ACCULTURATION STRESS AMONG LATIN AMERICAN IMMIGRANTS RESIDING IN THE UNITED STATES VS. SPAIN: A LITERATURE REVIEW

  • María José Zarza González
  • María Isabel Sobrino Prados

Abstract

Spain and the United States are both experiencing a high influx of Latin-American immigrants. Although these countries differ in their history of immigration, policies, resources and the barriers encountered by Latino immigrants, they also face similar challenges. Both countries share growing needs for mental health services, prevention programs and the development of culturally sensitive assessment tools for this emerging population. The main goal of this review is to learn from the long history of and lessons learned from Latin American immigration in the United States. Their extant theories and technology (assessment tools and intervention programs) are extremely valuable for Spanish researchers and clinicians. The recommendations for further research and the develop-ment of intervention programs include the following: 1) explaining the Latino Health Paradox phenomena in the United States, 2) describing this phenomena in Spain 3) conducting studies on risk and protective factors, including comparative studies between both countries, 4) conducting an exhaustive literature review on intervention programs in both countries, and 5) developing culturally appropriate assessment tools and intervention models. In addition to this, we recommend that clinicians conduct assessments and clinical interventions within an ecological approach by respecting the culture, socioeconomic situation and needs of Latino immi-grants.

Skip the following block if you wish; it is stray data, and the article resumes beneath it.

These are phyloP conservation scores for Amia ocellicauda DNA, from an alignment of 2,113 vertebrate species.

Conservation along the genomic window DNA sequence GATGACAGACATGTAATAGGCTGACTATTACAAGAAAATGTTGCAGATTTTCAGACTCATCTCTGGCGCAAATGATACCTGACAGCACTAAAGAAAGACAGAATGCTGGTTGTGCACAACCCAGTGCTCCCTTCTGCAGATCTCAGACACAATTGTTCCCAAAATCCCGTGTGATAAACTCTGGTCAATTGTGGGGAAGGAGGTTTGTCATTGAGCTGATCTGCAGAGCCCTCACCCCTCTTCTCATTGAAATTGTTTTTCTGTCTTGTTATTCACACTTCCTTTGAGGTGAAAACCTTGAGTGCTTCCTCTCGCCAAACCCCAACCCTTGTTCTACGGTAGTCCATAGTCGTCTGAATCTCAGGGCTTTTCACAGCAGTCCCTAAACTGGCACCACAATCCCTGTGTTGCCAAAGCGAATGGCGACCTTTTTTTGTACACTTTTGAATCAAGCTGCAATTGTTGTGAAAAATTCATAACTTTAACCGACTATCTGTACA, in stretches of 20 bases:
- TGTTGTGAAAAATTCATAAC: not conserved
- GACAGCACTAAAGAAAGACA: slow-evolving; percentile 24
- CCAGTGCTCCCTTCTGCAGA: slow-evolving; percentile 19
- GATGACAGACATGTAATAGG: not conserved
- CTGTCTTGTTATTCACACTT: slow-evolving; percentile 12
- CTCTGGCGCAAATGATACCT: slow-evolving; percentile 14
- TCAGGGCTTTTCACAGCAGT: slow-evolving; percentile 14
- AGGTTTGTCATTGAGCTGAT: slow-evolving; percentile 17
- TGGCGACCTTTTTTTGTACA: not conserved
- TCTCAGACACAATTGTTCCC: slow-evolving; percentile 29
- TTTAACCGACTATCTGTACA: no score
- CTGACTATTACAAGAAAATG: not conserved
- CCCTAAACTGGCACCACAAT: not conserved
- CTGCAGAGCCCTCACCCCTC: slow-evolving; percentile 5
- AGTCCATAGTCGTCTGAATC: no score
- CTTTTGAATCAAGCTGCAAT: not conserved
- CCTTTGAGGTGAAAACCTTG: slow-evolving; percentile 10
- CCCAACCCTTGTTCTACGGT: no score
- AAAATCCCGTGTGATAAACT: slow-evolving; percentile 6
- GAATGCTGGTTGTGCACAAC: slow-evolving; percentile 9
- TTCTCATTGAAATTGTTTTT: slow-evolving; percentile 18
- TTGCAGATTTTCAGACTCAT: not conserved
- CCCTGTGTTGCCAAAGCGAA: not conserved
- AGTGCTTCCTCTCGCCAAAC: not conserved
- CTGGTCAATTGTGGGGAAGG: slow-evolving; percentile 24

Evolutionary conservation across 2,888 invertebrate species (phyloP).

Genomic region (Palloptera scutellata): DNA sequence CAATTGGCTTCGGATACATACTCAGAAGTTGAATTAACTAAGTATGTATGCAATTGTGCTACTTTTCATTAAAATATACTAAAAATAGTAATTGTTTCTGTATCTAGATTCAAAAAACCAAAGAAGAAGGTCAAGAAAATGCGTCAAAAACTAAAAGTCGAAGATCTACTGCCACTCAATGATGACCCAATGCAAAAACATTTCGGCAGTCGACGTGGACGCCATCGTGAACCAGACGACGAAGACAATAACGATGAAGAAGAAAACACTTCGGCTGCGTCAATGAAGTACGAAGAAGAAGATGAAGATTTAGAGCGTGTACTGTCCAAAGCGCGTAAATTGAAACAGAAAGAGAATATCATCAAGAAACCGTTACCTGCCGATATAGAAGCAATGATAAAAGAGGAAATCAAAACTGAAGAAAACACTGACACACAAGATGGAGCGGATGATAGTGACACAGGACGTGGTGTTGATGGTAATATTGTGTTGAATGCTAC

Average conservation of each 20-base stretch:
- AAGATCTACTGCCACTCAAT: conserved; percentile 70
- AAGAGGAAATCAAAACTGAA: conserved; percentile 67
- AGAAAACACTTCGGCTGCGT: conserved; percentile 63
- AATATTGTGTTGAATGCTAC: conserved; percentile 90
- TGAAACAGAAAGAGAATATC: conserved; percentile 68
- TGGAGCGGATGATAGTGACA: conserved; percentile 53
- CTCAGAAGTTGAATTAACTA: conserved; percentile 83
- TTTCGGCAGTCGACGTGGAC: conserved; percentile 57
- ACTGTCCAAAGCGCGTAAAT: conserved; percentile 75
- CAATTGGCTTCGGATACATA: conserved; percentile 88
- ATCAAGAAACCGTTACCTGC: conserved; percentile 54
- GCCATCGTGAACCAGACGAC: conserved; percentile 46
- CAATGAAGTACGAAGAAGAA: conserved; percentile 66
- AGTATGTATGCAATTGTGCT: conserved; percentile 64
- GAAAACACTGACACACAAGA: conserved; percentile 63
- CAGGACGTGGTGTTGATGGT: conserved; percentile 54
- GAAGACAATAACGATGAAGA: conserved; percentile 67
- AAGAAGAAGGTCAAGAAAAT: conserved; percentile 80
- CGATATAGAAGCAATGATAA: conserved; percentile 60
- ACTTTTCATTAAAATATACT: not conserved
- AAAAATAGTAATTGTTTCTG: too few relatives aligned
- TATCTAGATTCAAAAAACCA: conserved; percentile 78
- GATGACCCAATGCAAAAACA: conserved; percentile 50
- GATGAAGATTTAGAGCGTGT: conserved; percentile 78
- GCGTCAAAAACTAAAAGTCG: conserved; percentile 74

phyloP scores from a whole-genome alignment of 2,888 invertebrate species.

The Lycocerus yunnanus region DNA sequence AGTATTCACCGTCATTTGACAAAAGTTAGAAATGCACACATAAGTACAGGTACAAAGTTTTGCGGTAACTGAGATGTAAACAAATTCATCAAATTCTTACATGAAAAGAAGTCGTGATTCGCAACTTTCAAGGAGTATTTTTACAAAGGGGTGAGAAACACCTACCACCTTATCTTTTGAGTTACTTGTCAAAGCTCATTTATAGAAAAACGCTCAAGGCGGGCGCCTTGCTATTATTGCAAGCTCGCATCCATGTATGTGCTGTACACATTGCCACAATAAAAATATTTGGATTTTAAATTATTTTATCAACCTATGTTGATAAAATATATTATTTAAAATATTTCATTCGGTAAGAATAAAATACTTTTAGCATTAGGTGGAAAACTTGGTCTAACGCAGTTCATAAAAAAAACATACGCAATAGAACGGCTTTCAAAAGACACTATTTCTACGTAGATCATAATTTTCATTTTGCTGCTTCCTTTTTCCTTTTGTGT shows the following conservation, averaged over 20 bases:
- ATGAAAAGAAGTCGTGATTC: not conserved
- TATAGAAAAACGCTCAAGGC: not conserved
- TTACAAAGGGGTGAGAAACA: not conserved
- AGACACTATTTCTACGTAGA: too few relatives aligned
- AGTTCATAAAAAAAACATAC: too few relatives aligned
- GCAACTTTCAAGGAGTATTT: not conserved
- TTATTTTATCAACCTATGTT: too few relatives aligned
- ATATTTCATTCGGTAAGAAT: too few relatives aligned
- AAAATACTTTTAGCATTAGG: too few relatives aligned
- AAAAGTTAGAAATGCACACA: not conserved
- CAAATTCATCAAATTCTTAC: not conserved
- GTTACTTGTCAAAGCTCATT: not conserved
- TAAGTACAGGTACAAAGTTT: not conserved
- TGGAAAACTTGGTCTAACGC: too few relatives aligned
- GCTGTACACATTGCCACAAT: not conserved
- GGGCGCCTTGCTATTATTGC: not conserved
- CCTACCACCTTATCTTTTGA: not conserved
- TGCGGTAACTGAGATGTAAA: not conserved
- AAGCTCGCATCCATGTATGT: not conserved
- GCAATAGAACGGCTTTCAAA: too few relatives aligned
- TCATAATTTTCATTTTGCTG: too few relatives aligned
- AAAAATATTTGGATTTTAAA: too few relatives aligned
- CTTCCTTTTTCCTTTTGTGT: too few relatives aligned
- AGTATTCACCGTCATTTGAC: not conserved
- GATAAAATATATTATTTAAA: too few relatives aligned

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Author Biographies

María José Zarza González
University of California Los Angeles Estados Unidos
María Isabel Sobrino Prados
Centro de Psicología Almabel Madrid
How to Cite
Zarza González, M. J., & Sobrino Prados, M. I. (1). ACCULTURATION STRESS AMONG LATIN AMERICAN IMMIGRANTS RESIDING IN THE UNITED STATES VS. SPAIN: A LITERATURE REVIEW. Anales De Psicología / Annals of Psychology, 23(1), 72-84. Retrieved from https://revistas.um.es/analesps/article/view/23171
Section
Social Psychology

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